The agitprop drama of the European Parliament: The thin end of the wedge for Brussels’ mediatory efforts?
The wrath and opinionated condemnation of partisan Europe is upon Azerbaijan. Armenia is recumbent in cognac-soaked reverie and the Russians are chortling with vodka-enhanced glee, with Baku dutifully downplaying the significance of the recent resolution adopted by the European Parliament which criticised Azerbaijan for what it believes to be the ‘blockade’ of the Lachin-Khankandi Road.
As sure as the Pope is Catholic, there is a realm beyond the externally visible, which we may fail to unearth and return to what is rudimentarily detectable, leaving us consequently feeling unduly malcontent, due to our comprehensive understanding that such a gloomy perspective is insufficiently substantiated. Enough of suppositions. Let us dig deep into what the document says and what could be its real impact.
The 19 January resolution of the European Parliament is a non-binding, yet still authoritative, soft power instrument, purported to influence the Council’s decision-making powers, instructing its President to forward all to the relevant parties, including the governments and parliaments of Azerbaijan and Armenia.
The document is not entirely unimportant. It is also not categorically critical in any principal sense. It should not be viewed with mere dismay as a catalogue of worthless ill-digested admonitions, despite the probability that it may actually be such a document. What is certain, nevertheless, is that its content should not excessively sully the cluttered minds of those trying to understand the EU’s approach to Baku-Yerevan dynamics. In other words, a judiciously apt sense of proportion should be assigned to it, with no hard feelings or slants of any sort, which should be alien to any fair-minded observer contemptuous of all forms of bias that could have any bearing upon one’s assessment.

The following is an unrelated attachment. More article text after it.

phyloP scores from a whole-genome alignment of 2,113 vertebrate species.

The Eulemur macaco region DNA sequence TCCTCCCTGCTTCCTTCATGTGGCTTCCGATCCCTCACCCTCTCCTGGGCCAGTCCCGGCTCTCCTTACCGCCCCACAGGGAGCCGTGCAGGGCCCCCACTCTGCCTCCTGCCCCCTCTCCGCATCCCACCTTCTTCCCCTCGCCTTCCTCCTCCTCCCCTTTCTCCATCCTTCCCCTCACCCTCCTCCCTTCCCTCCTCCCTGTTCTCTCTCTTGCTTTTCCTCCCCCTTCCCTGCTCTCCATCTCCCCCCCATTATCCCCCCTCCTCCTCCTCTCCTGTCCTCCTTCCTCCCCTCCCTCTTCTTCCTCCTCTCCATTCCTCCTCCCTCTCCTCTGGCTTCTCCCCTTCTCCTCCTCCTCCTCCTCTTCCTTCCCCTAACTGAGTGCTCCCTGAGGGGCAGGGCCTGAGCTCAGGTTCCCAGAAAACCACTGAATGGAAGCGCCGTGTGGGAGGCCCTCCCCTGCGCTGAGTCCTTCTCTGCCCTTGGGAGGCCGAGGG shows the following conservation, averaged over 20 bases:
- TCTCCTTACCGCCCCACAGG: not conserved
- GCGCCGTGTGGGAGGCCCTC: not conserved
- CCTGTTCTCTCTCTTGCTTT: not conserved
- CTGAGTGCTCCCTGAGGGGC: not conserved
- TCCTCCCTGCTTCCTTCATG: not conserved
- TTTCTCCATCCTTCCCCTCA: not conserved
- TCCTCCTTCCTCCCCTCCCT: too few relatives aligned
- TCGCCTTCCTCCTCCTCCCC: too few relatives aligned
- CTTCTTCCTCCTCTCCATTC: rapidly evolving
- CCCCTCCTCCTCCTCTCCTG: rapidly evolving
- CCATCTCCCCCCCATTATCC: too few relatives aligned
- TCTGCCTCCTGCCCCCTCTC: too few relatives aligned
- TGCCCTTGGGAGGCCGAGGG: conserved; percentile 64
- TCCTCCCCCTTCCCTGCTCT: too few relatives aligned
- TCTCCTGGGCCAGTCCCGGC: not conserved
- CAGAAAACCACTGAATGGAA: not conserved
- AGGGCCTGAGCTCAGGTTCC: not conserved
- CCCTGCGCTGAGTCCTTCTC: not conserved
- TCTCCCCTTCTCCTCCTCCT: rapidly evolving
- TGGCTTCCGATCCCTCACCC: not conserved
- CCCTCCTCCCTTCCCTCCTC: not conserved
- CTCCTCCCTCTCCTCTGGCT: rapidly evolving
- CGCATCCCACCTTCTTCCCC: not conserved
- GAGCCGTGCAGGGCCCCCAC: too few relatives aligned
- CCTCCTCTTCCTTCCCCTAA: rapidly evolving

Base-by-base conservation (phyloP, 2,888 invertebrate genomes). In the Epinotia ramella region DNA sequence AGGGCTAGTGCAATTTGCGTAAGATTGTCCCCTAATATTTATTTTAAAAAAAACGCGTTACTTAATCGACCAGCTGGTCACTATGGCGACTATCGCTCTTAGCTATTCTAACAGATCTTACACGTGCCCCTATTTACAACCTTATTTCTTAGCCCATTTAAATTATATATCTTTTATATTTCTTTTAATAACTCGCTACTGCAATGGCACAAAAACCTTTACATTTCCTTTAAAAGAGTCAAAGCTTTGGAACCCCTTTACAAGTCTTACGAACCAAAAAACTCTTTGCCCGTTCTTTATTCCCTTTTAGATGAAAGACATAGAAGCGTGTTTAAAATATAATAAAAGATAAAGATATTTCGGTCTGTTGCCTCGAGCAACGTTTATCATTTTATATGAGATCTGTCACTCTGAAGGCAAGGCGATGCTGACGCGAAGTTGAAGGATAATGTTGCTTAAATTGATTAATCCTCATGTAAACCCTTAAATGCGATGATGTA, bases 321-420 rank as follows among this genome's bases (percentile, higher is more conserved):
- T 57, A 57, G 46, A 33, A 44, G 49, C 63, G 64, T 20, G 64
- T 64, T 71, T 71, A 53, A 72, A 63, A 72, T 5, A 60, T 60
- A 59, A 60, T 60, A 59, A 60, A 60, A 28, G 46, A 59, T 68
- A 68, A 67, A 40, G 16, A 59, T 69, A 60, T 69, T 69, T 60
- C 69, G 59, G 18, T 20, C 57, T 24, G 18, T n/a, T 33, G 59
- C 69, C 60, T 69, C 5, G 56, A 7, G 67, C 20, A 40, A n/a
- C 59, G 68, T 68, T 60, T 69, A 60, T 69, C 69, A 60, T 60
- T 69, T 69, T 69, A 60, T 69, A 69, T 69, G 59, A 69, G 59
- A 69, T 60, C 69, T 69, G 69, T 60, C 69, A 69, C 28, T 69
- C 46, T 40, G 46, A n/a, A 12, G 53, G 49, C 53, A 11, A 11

For practical reasons, there is no need to recite the resolution’s paragraphs here, for it would only suffice to say that it is in full conformity with the Armenian position over the Lachin-Khankendi Road standoff situation. The resolution relates to what it refers to as “the humanitarian consequences of the blockade of Nagorno-Karabakh”. It “deplores”, “urges”, “underlines”, “strongly condemns”, “calls for” and contains other ill-informed clauses of similar ilk, centred around the logic that Baku is responsible for “the tragic state of affairs” in what the European legislators believe to be “the Nagorno-Karabakh”.
It says nothing about Baku’s admonitions over the ongoing illegal exploitation of Karabakh’s natural resources and the misuse of the Lachin-Khankendi Road under the aegis of the so-called Russian ‘peacekeepers’ and the non-fulfilment by Armenia of Article 4 and 9 of the 10 November 2020 declaration.
For those deluded personages who voted for the resolution, Baku is an audacious culprit which has been regrettably beastly to the population of the region. The only aspect which may be deemed as falling within the realms of the acceptable for Baku is that, amidst its manifest criticisms, the European Parliament is calling on it to protect the rights of the Armenian population of Karabakh, inadvertently and vaguely showing its inherent acknowledgement of Azerbaijan’s territoriality integrity.